All the while I’ve been sitting here, I had slowly fidgeted with my pack until I was subconsciously putting in my contacts right there on the bench. It wasn’t until my eyes stung that I realized what I was doing – and most importantly why I was doing it. I wanted to talk to her, and not just listen. I couldn’t do that in my glasses. I can’t do that in my glasses. I’m Clark Kent with my glasses on. I wear my glasses and want to be invisible, I am invisible. A growing repulsion takes over me whenever I think about being talked to – not that it’s the people that repulse me, but rather the idea that I would repulse them as Clark.

I have to wear contacts to talk to people, to be social. While this may suggest that I am Superman with contacts in, I am most certainly not faster than a speeding bullet or more stronger than a locomotive. By my own standards and expectations, I am extraordinarily ordinary – and am barely noticeable in first glance, and almost never for second glances. White bread wishes it could be as plain as me.

I don’t know when my mindset became like this, I think it was sometime between end of elementary school and near the tail end of high school that I swallowed a lie that was fed to me. That I’m not worth being noticed. That I’m not worth being loved. That my existence was laughable at best, and at worse – was a mistake. When I wear my glasses I feel more like myself, more like this person. This tiny, tiny person – not socially inept, but shunned. Someone who needed to hide in plain sight, lest he be discovered, ridiculed, mocked. Peers would chastise me, or attack me, girls would flirt with me only to mock me. The person behind the wireframes and thick lens was nothing more than a boy hiding between book stacks and bathrooms.

When I put in my contacts, I’m secretly putting on a mask. I’m putting on a costume. I’m erecting a facade to act as a barrier between some of the things that I deeply feel on the inside, and the world around me. When I put in my contacts I can talk to you, or anyone for that matter, and stare deeply into your eyes with the most sincere interest. I can hold conversations in crowds, or attempt to be the life of a party. I can do all these things because I am in costume, and my identity is protected by it.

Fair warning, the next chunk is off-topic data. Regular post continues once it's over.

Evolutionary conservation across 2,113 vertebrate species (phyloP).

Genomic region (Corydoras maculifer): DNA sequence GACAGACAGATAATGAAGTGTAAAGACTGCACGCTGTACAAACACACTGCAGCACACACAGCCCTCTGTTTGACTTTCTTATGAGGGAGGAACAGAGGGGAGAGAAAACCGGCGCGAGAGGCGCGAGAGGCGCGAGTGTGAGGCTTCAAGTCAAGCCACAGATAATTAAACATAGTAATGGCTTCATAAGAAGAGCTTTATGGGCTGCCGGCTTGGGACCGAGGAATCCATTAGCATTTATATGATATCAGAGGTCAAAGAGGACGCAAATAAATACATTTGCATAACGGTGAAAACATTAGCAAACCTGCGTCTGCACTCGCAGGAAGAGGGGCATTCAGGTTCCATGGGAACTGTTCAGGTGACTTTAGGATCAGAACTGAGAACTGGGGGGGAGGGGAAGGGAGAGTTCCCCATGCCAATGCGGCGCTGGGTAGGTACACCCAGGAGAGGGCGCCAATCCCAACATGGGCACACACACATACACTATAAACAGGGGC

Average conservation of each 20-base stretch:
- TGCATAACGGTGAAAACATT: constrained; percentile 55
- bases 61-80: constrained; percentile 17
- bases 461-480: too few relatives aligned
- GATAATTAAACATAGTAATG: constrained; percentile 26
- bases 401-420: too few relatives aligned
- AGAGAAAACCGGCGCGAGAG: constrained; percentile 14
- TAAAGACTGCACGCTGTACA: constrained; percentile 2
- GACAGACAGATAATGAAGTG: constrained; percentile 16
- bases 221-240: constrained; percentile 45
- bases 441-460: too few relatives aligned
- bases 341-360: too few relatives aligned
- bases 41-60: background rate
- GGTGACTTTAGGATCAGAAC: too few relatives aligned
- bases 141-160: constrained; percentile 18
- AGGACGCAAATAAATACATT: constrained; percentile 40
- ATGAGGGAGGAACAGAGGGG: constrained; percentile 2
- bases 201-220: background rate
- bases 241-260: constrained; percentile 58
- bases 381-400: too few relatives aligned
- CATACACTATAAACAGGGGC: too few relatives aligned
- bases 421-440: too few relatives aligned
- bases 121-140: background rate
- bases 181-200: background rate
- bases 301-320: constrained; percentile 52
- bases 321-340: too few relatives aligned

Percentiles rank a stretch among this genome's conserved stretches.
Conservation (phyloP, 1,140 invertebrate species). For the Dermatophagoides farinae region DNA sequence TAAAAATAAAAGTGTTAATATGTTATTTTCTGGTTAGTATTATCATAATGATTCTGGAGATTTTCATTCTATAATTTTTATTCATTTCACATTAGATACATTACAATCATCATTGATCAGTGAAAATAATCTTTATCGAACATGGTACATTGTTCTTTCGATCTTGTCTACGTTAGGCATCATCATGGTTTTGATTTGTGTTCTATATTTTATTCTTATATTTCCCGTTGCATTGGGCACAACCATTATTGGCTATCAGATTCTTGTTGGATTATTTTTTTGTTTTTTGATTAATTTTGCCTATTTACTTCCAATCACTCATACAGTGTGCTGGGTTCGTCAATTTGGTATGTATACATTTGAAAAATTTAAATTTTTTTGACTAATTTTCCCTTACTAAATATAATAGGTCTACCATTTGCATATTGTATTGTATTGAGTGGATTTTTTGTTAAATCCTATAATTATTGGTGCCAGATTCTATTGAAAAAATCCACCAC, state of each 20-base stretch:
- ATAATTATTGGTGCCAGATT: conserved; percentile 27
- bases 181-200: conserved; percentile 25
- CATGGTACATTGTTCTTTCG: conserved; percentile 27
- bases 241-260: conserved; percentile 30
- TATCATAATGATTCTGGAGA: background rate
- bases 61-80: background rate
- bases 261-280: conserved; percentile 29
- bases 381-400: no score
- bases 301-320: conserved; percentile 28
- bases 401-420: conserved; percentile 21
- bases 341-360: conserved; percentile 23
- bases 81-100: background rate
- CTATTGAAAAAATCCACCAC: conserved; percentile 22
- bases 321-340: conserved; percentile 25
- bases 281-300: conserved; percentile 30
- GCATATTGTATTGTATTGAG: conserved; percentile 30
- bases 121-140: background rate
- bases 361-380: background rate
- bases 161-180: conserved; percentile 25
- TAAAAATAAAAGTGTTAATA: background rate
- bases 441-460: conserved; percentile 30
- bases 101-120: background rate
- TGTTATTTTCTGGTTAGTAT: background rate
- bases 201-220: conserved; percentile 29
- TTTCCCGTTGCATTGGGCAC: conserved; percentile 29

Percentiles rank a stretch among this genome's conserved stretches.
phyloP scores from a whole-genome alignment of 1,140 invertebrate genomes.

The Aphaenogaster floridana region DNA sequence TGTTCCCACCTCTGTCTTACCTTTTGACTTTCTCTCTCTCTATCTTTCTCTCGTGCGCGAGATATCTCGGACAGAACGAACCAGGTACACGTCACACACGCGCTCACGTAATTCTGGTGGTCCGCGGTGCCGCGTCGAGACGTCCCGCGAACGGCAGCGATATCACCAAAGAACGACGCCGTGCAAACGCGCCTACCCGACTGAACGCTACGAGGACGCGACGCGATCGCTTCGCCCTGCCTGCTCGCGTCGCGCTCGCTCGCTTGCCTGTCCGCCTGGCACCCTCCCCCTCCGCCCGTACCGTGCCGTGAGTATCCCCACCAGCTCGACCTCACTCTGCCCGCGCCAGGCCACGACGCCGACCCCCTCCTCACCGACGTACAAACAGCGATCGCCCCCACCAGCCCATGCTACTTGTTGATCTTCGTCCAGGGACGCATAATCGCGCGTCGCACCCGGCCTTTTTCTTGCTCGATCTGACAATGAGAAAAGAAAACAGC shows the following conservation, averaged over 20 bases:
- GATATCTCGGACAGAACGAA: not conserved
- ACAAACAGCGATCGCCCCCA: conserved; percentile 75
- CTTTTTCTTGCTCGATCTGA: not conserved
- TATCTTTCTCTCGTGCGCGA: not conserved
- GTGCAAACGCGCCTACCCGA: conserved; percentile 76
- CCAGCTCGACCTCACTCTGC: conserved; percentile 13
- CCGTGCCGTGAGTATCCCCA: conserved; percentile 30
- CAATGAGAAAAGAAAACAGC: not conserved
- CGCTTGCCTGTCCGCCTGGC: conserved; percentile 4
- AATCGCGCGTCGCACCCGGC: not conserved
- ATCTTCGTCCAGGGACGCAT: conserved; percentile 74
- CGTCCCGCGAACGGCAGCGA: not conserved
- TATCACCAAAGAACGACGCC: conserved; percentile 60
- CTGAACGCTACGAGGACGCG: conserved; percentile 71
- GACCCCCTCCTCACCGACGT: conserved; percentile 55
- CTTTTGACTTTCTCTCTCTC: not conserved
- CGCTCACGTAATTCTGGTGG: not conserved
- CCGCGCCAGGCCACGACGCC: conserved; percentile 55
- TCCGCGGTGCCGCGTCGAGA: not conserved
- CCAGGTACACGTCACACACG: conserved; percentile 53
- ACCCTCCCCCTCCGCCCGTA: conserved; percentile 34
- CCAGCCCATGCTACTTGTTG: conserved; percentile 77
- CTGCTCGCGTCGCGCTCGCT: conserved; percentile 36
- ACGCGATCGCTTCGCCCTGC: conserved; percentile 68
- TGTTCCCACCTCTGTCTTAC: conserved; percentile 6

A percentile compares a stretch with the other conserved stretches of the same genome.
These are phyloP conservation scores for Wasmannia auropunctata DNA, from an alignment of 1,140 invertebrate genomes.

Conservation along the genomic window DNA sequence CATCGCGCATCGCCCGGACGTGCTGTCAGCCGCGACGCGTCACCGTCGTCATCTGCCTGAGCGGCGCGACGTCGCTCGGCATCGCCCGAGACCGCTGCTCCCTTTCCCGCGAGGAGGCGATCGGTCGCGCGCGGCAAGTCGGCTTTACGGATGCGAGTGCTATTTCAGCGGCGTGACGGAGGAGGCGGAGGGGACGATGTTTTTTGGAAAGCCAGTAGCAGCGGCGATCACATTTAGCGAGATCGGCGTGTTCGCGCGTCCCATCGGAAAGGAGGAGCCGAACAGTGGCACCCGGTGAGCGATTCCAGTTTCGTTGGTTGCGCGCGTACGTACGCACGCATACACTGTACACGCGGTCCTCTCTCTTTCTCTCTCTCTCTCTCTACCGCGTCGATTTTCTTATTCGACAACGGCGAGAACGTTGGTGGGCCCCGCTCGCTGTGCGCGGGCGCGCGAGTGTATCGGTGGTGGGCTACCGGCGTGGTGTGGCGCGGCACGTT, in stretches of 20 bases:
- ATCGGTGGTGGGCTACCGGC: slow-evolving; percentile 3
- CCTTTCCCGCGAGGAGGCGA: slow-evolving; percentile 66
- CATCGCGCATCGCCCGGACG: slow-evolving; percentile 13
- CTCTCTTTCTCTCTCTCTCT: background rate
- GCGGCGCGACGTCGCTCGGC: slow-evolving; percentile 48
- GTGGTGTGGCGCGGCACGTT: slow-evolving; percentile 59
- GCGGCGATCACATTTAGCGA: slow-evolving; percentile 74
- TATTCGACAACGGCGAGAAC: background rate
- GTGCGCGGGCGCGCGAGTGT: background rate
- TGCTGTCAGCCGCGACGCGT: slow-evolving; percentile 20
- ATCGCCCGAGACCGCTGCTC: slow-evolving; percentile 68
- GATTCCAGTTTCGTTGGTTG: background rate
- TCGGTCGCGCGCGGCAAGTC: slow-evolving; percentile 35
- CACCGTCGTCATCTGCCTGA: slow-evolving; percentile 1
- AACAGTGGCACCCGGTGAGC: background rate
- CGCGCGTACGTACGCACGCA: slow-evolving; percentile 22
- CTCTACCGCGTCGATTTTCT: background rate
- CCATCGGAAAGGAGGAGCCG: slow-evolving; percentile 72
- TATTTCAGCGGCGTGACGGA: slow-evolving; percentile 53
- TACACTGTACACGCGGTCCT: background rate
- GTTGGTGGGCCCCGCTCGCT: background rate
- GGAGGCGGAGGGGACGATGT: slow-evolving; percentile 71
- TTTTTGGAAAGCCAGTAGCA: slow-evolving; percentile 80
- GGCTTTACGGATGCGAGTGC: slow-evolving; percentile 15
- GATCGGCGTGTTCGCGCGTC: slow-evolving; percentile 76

It’s not that it’s disingenuous of me to do this, it’s a protection mechanism. It allows me to be with people, without worrying about people being with me. Without worrying whether or not I’m going to be loved or lambasted, the hand that holds turning to a closed fist. So I put in my contacts and I let my character try and take over.

Newly focused, I turned to Jane and asked her if she was here with her family – and if they were worried about where her shoes may have went. Much to my surprise, I was told that she separated from her parents some time ago and moved to a different town with friends. They have their own house, one of the oldest in town. She began to show me pictures on her phone. Room after room there was graffiti on the walls, but it was arranged more like art than it was in social defiance. Jane explained that whenever they have friends or visitors that come by they are encouraged to leave a message or a note about being there with them. She wasn’t too concerned about their deposit.

Other photos revealed a fire pit out back where everyone was sitting around, laughing, and drinking. Some cigarettes were smoked, and maybe one or two joints. The last set of pictures revealed the tattoo machine they had acquired. Each of them tattooing the other in some way, shape, form. It was a life ripe with adventure, and free from parental tyranny. Unfortunately this liberty wasn’t without its costs, the neighborhood they lived in had very uptight neighbors. We tried to meet on a word to describe their nature to judge the youths while keeping their own homes and lawns pristine. We settled on ‘anal’. Sorry Mom, it’s multilingual.